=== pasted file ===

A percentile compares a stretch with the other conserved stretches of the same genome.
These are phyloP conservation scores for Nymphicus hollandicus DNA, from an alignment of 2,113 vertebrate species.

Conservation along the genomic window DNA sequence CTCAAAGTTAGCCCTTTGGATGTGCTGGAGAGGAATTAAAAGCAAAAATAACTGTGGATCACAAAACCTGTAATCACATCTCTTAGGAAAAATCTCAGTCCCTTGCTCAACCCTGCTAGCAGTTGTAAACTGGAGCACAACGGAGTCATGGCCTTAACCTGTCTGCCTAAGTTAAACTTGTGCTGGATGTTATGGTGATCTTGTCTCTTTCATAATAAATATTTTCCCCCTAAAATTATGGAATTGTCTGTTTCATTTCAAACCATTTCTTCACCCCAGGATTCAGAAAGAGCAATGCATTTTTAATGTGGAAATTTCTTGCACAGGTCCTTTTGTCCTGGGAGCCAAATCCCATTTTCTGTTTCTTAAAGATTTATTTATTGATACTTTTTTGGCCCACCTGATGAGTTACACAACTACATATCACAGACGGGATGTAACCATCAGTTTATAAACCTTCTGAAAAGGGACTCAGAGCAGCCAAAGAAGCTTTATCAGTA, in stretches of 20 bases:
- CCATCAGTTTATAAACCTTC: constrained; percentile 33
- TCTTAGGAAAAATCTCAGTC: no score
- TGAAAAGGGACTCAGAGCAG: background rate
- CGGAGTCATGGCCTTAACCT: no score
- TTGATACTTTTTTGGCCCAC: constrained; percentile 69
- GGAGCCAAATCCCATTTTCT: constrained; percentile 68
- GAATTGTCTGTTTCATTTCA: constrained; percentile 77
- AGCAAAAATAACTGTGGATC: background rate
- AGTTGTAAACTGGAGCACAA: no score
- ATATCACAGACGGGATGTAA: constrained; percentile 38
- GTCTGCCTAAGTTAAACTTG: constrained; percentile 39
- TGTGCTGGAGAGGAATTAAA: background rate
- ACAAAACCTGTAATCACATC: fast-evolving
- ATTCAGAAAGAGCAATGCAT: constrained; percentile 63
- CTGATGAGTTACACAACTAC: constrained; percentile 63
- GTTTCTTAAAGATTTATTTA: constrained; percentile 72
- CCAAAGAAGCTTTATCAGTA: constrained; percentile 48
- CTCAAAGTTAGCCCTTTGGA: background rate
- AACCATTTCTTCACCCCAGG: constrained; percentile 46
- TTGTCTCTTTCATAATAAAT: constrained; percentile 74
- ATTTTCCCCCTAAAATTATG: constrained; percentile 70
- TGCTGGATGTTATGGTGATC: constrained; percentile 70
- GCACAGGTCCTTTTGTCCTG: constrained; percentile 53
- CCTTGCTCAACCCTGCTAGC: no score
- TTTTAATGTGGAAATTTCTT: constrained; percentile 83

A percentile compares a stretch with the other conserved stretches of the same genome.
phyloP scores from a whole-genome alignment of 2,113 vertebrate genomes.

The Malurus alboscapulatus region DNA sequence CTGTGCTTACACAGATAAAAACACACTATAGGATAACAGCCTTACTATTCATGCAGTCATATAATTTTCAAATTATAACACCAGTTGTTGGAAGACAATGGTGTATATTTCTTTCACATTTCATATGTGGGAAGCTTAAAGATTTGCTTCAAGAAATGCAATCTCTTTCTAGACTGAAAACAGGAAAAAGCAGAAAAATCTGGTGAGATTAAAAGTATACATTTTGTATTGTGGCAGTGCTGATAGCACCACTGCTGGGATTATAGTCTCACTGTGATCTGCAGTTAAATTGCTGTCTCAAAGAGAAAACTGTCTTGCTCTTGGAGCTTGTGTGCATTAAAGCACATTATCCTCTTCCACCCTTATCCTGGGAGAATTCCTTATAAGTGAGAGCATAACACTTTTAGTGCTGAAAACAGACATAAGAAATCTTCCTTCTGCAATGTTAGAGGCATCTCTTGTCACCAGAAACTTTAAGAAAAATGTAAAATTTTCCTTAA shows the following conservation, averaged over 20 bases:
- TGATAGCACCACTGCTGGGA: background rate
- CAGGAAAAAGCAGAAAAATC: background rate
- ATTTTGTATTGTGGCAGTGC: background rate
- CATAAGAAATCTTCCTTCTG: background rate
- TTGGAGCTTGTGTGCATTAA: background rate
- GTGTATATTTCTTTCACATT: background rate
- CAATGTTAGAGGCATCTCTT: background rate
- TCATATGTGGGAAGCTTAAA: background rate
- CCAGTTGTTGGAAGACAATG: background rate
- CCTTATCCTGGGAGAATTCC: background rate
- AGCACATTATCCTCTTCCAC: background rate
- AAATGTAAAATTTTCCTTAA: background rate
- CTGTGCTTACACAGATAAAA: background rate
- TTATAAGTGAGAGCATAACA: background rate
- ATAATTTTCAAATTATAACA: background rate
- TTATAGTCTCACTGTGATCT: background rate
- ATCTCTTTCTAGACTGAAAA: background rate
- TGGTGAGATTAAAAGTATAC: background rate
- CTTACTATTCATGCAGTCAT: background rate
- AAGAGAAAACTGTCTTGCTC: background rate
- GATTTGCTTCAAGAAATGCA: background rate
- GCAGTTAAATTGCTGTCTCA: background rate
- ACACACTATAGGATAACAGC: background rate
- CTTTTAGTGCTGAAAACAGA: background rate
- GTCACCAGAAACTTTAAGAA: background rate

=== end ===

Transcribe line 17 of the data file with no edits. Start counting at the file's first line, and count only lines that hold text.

- ATTCAGAAAGAGCAATGCAT: constrained; percentile 63